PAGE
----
PEP 245: Python interfaces

Michel Pelletier michel at digicool.com
Fri Mar 23 21:06:59 CET 2001


On Fri, 23 Mar 2001, Clark C. Evans wrote:

> > http://python.sourceforge.net/peps/pep-0245.html
>
> This is very good work  Michel.

Thanks.

> Here are my comments
> which I've been mulling over for the last few days.
>
>   a)  First, I'm not sure a new type is needed, perhaps
>       classes work just fine (see the PyXML library
>       for current interface declaration practices...)
>
>       In general, your PEP didn't convince me why
>       the class construct couldn't be extended
>       in a reasonable way to satisify the goals
>       you enumerated without introducing a new type.

The reason behind this is that classes are shared implementation, they are
not an interface.  Any interface of a class is an implied, assumed thing.
Interface assertions make that more concrete.  Classes could in some way,
be extened to have an inline "interface" but that is mixing your interface
with your implementation.  How can you reuse that?  How can you have
mulitple implementations?

>   Assuming that the "class" type can be augmented:
>
>   b)  If the class syntax was extended, perhaps it
>       may be useful to add a new statement like
>       pass, but could be used to mark "pure"
>       methods (like = 0 in C++), perhaps:
>
>          class X:
>             def func(self,z): pure
>
>       Then, if any method in a class was marked
>       "pure", the class could not be instantiated.

Same argument as above.

>   c)  If the class syntax was extended, perhaps
>       there might be a way to signify "inherit"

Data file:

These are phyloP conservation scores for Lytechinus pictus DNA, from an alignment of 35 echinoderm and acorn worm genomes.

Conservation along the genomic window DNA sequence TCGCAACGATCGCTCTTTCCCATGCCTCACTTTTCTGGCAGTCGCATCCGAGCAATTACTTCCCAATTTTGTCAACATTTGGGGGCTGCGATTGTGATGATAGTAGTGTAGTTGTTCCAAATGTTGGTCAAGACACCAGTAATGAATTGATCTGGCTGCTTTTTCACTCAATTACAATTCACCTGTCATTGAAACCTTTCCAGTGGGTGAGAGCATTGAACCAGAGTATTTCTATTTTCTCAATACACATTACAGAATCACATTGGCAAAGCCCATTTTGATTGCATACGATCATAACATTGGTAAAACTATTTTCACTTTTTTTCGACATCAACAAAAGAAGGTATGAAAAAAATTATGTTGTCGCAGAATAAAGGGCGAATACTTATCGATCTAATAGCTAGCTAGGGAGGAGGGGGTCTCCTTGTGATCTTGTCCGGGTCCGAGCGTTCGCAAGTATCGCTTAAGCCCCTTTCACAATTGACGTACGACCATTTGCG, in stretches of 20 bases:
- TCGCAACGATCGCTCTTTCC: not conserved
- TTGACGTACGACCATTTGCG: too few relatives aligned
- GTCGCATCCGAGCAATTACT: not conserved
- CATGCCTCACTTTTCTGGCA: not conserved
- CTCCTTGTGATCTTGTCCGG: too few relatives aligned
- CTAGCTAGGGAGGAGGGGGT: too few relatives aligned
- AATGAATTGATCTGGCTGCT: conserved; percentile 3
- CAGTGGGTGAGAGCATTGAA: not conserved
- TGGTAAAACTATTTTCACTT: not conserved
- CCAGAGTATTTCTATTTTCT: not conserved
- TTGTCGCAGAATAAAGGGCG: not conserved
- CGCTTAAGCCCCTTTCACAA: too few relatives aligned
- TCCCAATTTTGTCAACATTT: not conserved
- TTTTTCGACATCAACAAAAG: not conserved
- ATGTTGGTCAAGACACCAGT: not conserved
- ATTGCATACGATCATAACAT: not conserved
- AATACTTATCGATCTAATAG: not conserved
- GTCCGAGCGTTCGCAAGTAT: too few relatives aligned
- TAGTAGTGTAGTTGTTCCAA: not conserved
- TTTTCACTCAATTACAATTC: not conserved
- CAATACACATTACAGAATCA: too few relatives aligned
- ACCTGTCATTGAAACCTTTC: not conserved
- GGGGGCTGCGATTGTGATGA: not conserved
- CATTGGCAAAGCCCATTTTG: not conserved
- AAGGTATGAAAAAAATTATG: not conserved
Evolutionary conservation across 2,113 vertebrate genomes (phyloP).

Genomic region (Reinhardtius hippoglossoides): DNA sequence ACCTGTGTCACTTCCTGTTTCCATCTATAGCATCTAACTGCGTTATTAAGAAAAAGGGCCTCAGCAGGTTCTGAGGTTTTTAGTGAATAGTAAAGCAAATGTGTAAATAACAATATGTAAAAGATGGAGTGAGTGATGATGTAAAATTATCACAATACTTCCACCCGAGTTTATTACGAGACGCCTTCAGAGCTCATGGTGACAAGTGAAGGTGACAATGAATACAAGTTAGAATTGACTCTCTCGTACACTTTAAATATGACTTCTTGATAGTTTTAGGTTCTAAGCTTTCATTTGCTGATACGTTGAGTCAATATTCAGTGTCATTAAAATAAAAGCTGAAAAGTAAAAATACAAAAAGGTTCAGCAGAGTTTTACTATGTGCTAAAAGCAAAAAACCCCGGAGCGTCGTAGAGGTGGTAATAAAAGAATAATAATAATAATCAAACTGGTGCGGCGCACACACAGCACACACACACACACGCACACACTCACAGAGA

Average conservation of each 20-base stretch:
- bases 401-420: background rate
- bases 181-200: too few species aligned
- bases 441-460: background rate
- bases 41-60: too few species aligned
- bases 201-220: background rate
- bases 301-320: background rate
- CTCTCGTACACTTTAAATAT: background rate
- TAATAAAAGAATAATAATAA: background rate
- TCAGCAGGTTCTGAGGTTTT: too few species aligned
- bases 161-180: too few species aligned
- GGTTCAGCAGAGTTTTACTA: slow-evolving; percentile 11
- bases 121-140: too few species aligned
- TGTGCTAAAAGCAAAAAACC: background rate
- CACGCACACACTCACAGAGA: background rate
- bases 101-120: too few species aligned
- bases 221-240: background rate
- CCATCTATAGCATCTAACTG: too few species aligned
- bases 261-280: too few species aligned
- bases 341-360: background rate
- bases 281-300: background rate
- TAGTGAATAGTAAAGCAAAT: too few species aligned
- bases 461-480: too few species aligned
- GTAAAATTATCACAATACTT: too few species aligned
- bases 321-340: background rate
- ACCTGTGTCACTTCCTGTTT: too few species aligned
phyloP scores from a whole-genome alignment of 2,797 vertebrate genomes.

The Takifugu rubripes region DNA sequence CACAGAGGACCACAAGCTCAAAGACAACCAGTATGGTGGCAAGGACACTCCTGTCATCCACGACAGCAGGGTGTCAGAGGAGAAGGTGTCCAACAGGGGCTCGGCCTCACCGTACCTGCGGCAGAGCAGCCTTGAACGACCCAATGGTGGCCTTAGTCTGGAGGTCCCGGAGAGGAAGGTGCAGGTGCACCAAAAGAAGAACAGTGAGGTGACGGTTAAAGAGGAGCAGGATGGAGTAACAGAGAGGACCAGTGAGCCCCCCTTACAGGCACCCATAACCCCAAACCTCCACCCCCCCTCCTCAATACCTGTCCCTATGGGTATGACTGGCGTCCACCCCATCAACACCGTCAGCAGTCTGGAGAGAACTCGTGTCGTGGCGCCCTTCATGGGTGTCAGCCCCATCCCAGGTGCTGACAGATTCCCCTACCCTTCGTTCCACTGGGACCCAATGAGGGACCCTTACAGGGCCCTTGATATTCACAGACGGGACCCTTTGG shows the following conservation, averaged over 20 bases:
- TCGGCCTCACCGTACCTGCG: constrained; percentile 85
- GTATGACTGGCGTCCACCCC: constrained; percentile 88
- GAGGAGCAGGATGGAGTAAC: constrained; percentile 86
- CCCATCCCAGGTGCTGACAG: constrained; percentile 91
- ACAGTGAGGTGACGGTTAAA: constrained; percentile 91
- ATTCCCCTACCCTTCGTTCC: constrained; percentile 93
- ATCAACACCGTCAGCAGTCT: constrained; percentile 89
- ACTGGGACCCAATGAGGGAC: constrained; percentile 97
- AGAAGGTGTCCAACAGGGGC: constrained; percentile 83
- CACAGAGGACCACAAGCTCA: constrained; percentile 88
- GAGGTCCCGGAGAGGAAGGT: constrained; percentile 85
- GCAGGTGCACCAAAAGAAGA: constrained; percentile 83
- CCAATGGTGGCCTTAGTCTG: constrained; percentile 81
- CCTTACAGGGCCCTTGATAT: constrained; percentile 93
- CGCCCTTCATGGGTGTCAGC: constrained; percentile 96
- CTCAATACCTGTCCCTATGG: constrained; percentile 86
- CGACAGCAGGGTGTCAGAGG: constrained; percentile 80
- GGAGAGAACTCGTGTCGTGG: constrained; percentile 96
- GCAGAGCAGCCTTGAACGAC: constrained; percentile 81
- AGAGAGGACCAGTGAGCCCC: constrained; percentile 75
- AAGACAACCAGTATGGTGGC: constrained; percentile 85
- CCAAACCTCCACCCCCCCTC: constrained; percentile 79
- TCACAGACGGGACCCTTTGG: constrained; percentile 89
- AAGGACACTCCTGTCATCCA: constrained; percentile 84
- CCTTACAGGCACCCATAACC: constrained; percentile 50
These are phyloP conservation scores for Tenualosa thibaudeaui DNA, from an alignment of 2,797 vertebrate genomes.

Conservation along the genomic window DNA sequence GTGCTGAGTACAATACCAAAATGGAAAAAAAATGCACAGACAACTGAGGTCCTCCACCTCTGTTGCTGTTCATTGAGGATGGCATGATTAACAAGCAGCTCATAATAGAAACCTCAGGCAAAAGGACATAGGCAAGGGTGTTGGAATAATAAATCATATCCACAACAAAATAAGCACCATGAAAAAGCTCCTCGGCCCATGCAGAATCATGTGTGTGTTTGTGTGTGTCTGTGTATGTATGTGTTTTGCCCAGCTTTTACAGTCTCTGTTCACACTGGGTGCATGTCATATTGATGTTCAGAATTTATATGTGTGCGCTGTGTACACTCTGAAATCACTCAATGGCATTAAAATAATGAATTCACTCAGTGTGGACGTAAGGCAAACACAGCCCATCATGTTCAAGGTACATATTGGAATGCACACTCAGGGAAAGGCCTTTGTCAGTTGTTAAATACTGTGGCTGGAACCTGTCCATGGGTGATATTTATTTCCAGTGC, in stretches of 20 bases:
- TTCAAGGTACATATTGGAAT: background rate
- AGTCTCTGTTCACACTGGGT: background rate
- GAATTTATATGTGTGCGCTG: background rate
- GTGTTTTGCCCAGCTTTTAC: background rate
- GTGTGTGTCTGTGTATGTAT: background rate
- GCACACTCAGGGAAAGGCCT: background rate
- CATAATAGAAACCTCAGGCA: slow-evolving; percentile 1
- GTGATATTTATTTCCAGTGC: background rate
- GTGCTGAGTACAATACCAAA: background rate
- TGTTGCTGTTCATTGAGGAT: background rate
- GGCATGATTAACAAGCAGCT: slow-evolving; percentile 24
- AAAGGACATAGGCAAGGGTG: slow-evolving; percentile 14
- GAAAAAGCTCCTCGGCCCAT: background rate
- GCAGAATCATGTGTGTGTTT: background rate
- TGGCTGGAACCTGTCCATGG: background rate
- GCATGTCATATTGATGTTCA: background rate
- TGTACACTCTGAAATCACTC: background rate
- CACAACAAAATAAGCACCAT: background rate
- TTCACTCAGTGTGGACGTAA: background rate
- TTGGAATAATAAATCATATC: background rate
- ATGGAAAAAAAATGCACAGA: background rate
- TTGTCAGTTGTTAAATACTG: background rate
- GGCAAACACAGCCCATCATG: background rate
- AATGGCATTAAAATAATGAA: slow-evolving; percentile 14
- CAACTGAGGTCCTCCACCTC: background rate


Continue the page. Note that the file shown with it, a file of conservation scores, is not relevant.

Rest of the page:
>       from "implements", perhaps:
>
>          class X (Y,#Z):
>
>       The above class X "inherits" from the
>       class Y, and "implements" the public
>       attributes found in class Z, but
>       without sharing the implementation.

Once again, this is mixing interface with implementation.  Z should not
be implementation.

>    d) What is also missing from Python is
>       an "auto-delegation".  An analysis
>       of how this fits in or doesn't fit
>       in would be helpful.

What is that?  I've neve heard of auto-delegation.

>    Assuming that a new "interface" type were
>    to be added.
>
>    e) I personally feel that the syntax should
>       be much different from the syntax of a
>       class to reduce confusion.  Note that
>       maps and lists have different syntaxes.
>       The different syntaxes give better
>       context for programmers...

Ok.

>    f) If a new type is added, why not go further?

Because I don't want to risk sliding into the absurd. ;)

>       Although I don't like the idea of argument
>       types in classes... they could very well
>       make sence for interfaces.  This could help
>       to differentiate the syntax, perhaps:
>
>         interface Y:
>            decl func( number as types.IntType,
>                       string as types.StringType,
>                       any    as any,
>                       cls    as IAnotherInterface ):
>                "This function does such and such"

These goals are reasonable.  I don't like the syntax myself.

>    g)  I like the pre/post condition stuff, however,
>        this shoudl be put in a seperate PEP as it
>        is seperable and could be added later, no?

Yes, that's probably a good idea, I'll look at it.

>    h)  I don't like the string for pre/post conditions.

They're just python expressions like that used with the 'assert' keyword.
What's not to like about them?

>        They should have special syntax, perhaps as
>        these could be implemented as "local methods?"
>
>          interface Y:
>              decl func(...)
>                  def pre(self):
>                     if ... then raise PreConditionFailure
>                  def post(self): pass
>                  def test(self): pass

What if you interface wants to have pre post and test methods that have
nothing to do with type enforcement?

> Wheu!  I hope this helps!

Thanks!

-Michel





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